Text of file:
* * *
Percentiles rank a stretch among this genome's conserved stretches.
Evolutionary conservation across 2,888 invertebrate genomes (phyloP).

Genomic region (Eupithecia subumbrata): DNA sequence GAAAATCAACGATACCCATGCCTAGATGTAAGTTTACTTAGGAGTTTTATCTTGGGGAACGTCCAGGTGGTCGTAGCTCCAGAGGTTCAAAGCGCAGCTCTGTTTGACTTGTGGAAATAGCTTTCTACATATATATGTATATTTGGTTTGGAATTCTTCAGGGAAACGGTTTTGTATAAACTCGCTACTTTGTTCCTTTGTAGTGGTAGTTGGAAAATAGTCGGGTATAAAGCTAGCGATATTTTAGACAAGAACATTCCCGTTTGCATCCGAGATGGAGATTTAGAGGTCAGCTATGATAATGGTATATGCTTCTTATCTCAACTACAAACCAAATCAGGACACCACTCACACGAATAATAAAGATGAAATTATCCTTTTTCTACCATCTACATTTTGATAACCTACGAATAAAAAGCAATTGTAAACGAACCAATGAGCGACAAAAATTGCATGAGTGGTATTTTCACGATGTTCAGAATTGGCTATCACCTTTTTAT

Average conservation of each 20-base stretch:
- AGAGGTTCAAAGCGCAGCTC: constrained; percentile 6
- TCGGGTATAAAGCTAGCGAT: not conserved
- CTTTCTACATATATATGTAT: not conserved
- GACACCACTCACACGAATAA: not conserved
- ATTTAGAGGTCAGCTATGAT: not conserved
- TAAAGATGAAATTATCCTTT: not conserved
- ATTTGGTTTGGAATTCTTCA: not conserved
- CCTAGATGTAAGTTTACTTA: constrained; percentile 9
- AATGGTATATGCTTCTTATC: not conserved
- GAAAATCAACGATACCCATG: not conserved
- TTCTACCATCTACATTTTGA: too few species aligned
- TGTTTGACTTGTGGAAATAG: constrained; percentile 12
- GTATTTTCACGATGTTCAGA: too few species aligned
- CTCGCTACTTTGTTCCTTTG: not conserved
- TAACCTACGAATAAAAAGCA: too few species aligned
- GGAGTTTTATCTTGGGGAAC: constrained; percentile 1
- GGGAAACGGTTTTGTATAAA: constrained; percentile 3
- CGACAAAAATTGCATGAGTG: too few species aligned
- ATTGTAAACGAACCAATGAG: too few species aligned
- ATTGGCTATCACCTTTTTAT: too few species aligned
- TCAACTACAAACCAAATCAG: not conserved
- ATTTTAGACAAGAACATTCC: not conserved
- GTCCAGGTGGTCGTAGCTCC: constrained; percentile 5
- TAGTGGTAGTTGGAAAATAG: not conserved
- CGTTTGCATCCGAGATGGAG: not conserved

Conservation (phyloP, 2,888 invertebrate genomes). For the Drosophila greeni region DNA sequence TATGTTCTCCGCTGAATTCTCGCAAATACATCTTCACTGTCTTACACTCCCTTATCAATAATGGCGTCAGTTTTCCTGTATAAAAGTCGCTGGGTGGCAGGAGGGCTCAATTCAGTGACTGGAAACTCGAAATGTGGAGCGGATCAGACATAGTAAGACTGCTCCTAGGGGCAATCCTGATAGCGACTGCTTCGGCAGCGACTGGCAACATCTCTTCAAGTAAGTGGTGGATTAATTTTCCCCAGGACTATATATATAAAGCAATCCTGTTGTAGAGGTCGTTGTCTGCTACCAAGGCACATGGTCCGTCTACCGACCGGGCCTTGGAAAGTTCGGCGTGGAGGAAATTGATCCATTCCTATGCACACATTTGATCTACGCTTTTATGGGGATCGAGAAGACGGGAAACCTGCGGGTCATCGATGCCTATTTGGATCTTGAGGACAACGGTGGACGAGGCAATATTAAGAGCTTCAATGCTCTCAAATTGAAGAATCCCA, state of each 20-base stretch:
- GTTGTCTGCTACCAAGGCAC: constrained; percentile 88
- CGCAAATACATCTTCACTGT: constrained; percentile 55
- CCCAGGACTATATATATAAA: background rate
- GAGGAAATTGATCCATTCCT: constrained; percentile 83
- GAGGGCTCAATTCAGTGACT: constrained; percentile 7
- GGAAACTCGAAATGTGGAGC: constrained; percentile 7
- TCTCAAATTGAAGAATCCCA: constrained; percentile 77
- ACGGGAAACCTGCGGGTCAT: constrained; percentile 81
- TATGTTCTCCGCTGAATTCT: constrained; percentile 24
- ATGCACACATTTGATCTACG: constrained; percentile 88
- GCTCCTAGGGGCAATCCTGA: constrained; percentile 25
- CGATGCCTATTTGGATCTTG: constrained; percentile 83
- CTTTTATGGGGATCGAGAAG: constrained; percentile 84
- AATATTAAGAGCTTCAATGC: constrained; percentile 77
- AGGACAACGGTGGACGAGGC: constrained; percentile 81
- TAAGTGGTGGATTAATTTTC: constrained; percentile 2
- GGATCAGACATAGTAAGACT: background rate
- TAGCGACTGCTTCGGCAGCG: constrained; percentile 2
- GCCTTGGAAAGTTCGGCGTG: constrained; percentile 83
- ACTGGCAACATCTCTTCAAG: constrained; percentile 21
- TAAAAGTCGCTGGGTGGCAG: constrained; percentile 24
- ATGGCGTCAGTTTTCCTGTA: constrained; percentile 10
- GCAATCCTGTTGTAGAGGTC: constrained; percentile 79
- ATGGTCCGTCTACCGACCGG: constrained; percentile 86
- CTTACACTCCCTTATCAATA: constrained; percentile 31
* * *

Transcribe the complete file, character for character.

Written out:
Percentiles rank a stretch among this genome's conserved stretches.
Evolutionary conservation across 2,888 invertebrate genomes (phyloP).

Genomic region (Eupithecia subumbrata): DNA sequence GAAAATCAACGATACCCATGCCTAGATGTAAGTTTACTTAGGAGTTTTATCTTGGGGAACGTCCAGGTGGTCGTAGCTCCAGAGGTTCAAAGCGCAGCTCTGTTTGACTTGTGGAAATAGCTTTCTACATATATATGTATATTTGGTTTGGAATTCTTCAGGGAAACGGTTTTGTATAAACTCGCTACTTTGTTCCTTTGTAGTGGTAGTTGGAAAATAGTCGGGTATAAAGCTAGCGATATTTTAGACAAGAACATTCCCGTTTGCATCCGAGATGGAGATTTAGAGGTCAGCTATGATAATGGTATATGCTTCTTATCTCAACTACAAACCAAATCAGGACACCACTCACACGAATAATAAAGATGAAATTATCCTTTTTCTACCATCTACATTTTGATAACCTACGAATAAAAAGCAATTGTAAACGAACCAATGAGCGACAAAAATTGCATGAGTGGTATTTTCACGATGTTCAGAATTGGCTATCACCTTTTTAT

Average conservation of each 20-base stretch:
- AGAGGTTCAAAGCGCAGCTC: constrained; percentile 6
- TCGGGTATAAAGCTAGCGAT: not conserved
- CTTTCTACATATATATGTAT: not conserved
- GACACCACTCACACGAATAA: not conserved
- ATTTAGAGGTCAGCTATGAT: not conserved
- TAAAGATGAAATTATCCTTT: not conserved
- ATTTGGTTTGGAATTCTTCA: not conserved
- CCTAGATGTAAGTTTACTTA: constrained; percentile 9
- AATGGTATATGCTTCTTATC: not conserved
- GAAAATCAACGATACCCATG: not conserved
- TTCTACCATCTACATTTTGA: too few species aligned
- TGTTTGACTTGTGGAAATAG: constrained; percentile 12
- GTATTTTCACGATGTTCAGA: too few species aligned
- CTCGCTACTTTGTTCCTTTG: not conserved
- TAACCTACGAATAAAAAGCA: too few species aligned
- GGAGTTTTATCTTGGGGAAC: constrained; percentile 1
- GGGAAACGGTTTTGTATAAA: constrained; percentile 3
- CGACAAAAATTGCATGAGTG: too few species aligned
- ATTGTAAACGAACCAATGAG: too few species aligned
- ATTGGCTATCACCTTTTTAT: too few species aligned
- TCAACTACAAACCAAATCAG: not conserved
- ATTTTAGACAAGAACATTCC: not conserved
- GTCCAGGTGGTCGTAGCTCC: constrained; percentile 5
- TAGTGGTAGTTGGAAAATAG: not conserved
- CGTTTGCATCCGAGATGGAG: not conserved

Conservation (phyloP, 2,888 invertebrate genomes). For the Drosophila greeni region DNA sequence TATGTTCTCCGCTGAATTCTCGCAAATACATCTTCACTGTCTTACACTCCCTTATCAATAATGGCGTCAGTTTTCCTGTATAAAAGTCGCTGGGTGGCAGGAGGGCTCAATTCAGTGACTGGAAACTCGAAATGTGGAGCGGATCAGACATAGTAAGACTGCTCCTAGGGGCAATCCTGATAGCGACTGCTTCGGCAGCGACTGGCAACATCTCTTCAAGTAAGTGGTGGATTAATTTTCCCCAGGACTATATATATAAAGCAATCCTGTTGTAGAGGTCGTTGTCTGCTACCAAGGCACATGGTCCGTCTACCGACCGGGCCTTGGAAAGTTCGGCGTGGAGGAAATTGATCCATTCCTATGCACACATTTGATCTACGCTTTTATGGGGATCGAGAAGACGGGAAACCTGCGGGTCATCGATGCCTATTTGGATCTTGAGGACAACGGTGGACGAGGCAATATTAAGAGCTTCAATGCTCTCAAATTGAAGAATCCCA, state of each 20-base stretch:
- GTTGTCTGCTACCAAGGCAC: constrained; percentile 88
- CGCAAATACATCTTCACTGT: constrained; percentile 55
- CCCAGGACTATATATATAAA: background rate
- GAGGAAATTGATCCATTCCT: constrained; percentile 83
- GAGGGCTCAATTCAGTGACT: constrained; percentile 7
- GGAAACTCGAAATGTGGAGC: constrained; percentile 7
- TCTCAAATTGAAGAATCCCA: constrained; percentile 77
- ACGGGAAACCTGCGGGTCAT: constrained; percentile 81
- TATGTTCTCCGCTGAATTCT: constrained; percentile 24
- ATGCACACATTTGATCTACG: constrained; percentile 88
- GCTCCTAGGGGCAATCCTGA: constrained; percentile 25
- CGATGCCTATTTGGATCTTG: constrained; percentile 83
- CTTTTATGGGGATCGAGAAG: constrained; percentile 84
- AATATTAAGAGCTTCAATGC: constrained; percentile 77
- AGGACAACGGTGGACGAGGC: constrained; percentile 81
- TAAGTGGTGGATTAATTTTC: constrained; percentile 2
- GGATCAGACATAGTAAGACT: background rate
- TAGCGACTGCTTCGGCAGCG: constrained; percentile 2
- GCCTTGGAAAGTTCGGCGTG: constrained; percentile 83
- ACTGGCAACATCTCTTCAAG: constrained; percentile 21
- TAAAAGTCGCTGGGTGGCAG: constrained; percentile 24
- ATGGCGTCAGTTTTCCTGTA: constrained; percentile 10
- GCAATCCTGTTGTAGAGGTC: constrained; percentile 79
- ATGGTCCGTCTACCGACCGG: constrained; percentile 86
- CTTACACTCCCTTATCAATA: constrained; percentile 31